Tesla

The new Tesla Model 3 will make its European and UK debut, when it appears on the Telsa stand alongside the larger Model S Saloon, the Model X SUV and Tesla's home charging Powerwall. The Model 3 is proving to be popular in the States, with around 5000 cars rolling off the line a week – a milestone that was hit at the end June, just meeting Tesla's own quota target for the end of the 2nd quarter for 2018. According to tests carried out by the American Environmental Protection Agency, the Model 3 can cover 310 miles on a single charge. It's estimated that this car will cost around £30,000 when it hits the UK market in a year or so, and that's after the £4500 government grant for zero-emissions vehicles is applied.

All of this, and much more, will be on show at this weekend's festival. It's sure to be a great 25th anniversary for this iconic event!


Wednesday, 4 July 2018

New exhibition at the Louwman Museum

Here at Veloce, we are rather fond of Mercedes Benz, having published many titles on this iconic marque. This summer, the Louwman Museum, in the Netherlands, will host a special exhibition dedicated to a racing classic. 


Following the successful 'Silver Arrows 1934 - 1939' exhibition held in 2012, the Louwman Museum, in close cooperation with Mercedes-Benz Classic in Stuttgart, Germany, is proud to host an exhibition of the legendary Mercedes-Benz racing cars from the 1950s during the summer months (July 7 to September 2). The seven unique cars represent one of the most heroic periods in the history of motor racing. 

All the cars have earned their place in the motor racing history books. However for Dutch enthusiasts, the No. 8W 196R featured in the key visual of the exhibition is extra special.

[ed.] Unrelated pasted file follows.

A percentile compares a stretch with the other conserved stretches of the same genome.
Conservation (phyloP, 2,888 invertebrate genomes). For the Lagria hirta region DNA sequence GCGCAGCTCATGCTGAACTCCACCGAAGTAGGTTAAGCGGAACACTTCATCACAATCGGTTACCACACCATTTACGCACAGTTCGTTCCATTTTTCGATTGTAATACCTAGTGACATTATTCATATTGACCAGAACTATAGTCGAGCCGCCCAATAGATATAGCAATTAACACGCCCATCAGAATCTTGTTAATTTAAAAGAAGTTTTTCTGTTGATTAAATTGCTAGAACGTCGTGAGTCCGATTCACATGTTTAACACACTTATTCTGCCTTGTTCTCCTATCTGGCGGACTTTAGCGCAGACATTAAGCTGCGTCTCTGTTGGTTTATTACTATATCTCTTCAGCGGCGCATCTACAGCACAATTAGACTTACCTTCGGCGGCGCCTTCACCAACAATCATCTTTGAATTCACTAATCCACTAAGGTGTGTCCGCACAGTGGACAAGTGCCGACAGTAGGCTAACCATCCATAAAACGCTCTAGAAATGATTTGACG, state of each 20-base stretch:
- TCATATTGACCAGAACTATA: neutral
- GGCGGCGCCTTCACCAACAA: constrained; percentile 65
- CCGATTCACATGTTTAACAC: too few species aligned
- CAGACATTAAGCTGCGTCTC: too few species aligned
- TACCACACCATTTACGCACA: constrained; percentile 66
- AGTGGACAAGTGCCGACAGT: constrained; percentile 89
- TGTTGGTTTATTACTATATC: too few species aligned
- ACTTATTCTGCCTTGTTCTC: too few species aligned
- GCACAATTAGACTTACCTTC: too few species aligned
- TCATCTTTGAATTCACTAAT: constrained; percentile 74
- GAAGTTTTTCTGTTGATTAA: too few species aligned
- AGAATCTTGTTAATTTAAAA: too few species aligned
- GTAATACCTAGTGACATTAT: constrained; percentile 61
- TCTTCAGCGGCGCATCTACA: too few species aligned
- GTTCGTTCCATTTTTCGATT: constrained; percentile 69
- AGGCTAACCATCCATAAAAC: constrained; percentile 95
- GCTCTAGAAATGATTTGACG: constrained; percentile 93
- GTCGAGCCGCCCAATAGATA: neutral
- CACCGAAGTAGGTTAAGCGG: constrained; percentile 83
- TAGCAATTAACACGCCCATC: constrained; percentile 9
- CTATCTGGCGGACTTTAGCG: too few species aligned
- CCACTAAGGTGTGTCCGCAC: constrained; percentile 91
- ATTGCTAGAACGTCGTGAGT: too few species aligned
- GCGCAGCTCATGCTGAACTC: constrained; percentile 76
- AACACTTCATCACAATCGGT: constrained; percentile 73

Then reigning Formula One World Champion Juan Manuel Fangio won the 1955 Dutch Grand Prix at Zandvoort in this car, finishing just 0.3 seconds ahead of his teammate Stirling Moss. This was just one month after Moss' and Fangio's legendary one-two victory with the 300SLR racing sports car in the gruelling Mille Miglia. Film footage will be shown to illustrate these epic races. 

Probably the most valuable car in the world, the 300SLR 'Uhlenhaut-Coupé', will be on display in Holland for the first time. 



This coupé version of the 300SLR (W196S) never actually took part in an official race, but it is regarded as the first supercar of the era: a two-seater thoroughbred racing car featuring a roof and gull-wing doors. Based on the extremely successful W196R Formula One car, it had a top speed of almost 300km/h (186mph): a sensational speed – not only at the time. 

Just as special is the 'Blue Wonder', the racing car transporter, which was built in 1955 to transport and service the Mercedes-Benz racing cars during long-distance races. This ultimate service vehicle was based on both the 300 S and 300 SL and had a top speed of 170km/h (105mph): the fastest racing car transporter ever. 



The 'Silver Arrows, Mercedes-Benz Racing cars of the 50s' exhibition includes Formula One cars and sports cars that won not only Grand Prix events, but also long-distance races, such as the Mille Miglia and the Targa Florio within the sports car championship. The link between racing and series production is demonstrated by two 300SL 'Gullwing' exhibits: the W194 racing car from 1952 and the W198 production car which was derived from it. All of the cars have an extensive racing history, involving such famous racing drivers as Juan Manual Fangio, Stirling Moss, Karl Kling and Hans Herrmann.